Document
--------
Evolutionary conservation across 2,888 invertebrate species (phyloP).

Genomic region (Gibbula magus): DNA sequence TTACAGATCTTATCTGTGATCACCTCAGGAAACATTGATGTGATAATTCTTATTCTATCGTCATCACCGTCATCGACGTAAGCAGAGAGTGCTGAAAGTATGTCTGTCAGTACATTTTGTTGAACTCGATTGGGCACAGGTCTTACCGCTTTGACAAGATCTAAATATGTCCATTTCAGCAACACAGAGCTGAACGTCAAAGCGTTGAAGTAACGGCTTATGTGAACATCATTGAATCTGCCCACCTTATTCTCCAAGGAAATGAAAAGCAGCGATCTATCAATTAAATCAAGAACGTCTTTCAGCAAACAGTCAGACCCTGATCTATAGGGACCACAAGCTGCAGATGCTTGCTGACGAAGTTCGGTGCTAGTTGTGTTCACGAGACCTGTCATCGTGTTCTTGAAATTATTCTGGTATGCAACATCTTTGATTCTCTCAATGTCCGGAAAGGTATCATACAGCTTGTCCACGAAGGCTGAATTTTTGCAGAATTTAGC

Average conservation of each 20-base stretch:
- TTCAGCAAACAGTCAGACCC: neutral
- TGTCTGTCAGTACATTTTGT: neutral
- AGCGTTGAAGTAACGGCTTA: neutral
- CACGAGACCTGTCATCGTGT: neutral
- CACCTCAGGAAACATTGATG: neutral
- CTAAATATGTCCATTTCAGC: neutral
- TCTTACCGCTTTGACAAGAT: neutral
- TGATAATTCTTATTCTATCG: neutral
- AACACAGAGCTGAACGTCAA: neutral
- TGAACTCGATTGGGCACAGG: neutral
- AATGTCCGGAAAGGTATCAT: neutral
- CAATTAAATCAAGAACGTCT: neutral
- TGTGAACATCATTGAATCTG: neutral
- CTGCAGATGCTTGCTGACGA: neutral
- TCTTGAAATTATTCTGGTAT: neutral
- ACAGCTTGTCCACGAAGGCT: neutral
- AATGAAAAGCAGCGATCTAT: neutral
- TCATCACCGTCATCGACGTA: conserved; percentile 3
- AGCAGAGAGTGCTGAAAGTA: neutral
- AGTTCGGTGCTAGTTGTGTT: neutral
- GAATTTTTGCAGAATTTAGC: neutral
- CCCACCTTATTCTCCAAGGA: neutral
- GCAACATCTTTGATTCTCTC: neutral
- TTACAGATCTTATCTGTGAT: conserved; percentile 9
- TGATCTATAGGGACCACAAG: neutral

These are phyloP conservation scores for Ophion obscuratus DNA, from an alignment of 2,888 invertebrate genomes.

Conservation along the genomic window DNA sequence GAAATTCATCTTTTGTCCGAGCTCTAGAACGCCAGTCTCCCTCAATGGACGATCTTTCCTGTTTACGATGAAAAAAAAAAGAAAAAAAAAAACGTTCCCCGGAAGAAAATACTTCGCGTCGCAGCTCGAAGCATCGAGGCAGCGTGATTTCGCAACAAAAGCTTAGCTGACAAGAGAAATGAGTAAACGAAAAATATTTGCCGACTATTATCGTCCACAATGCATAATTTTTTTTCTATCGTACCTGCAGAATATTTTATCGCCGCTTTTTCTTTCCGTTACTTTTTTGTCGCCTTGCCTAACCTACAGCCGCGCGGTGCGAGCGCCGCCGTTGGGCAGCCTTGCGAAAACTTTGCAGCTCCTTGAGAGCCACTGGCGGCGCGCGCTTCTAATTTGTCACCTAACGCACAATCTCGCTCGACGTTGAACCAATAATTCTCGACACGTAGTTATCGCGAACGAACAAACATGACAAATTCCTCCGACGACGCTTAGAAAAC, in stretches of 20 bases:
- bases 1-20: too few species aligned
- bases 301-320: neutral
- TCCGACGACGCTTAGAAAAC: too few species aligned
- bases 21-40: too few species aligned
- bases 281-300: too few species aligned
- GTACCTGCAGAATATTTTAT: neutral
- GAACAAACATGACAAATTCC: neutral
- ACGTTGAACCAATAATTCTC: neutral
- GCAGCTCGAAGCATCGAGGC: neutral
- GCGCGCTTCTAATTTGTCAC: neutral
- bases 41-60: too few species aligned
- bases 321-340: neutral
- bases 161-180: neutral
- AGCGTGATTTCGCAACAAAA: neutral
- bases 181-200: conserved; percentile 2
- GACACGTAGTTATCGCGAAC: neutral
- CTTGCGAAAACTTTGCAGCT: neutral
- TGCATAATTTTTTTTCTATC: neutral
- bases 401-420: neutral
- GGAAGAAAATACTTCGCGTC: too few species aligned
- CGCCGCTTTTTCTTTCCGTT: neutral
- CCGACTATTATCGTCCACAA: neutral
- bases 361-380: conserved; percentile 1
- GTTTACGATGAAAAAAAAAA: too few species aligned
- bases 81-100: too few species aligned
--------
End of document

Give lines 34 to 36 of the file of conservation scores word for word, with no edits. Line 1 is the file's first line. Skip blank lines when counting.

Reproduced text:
- bases 21-40: too few species aligned
- bases 281-300: too few species aligned
- GTACCTGCAGAATATTTTAT: neutral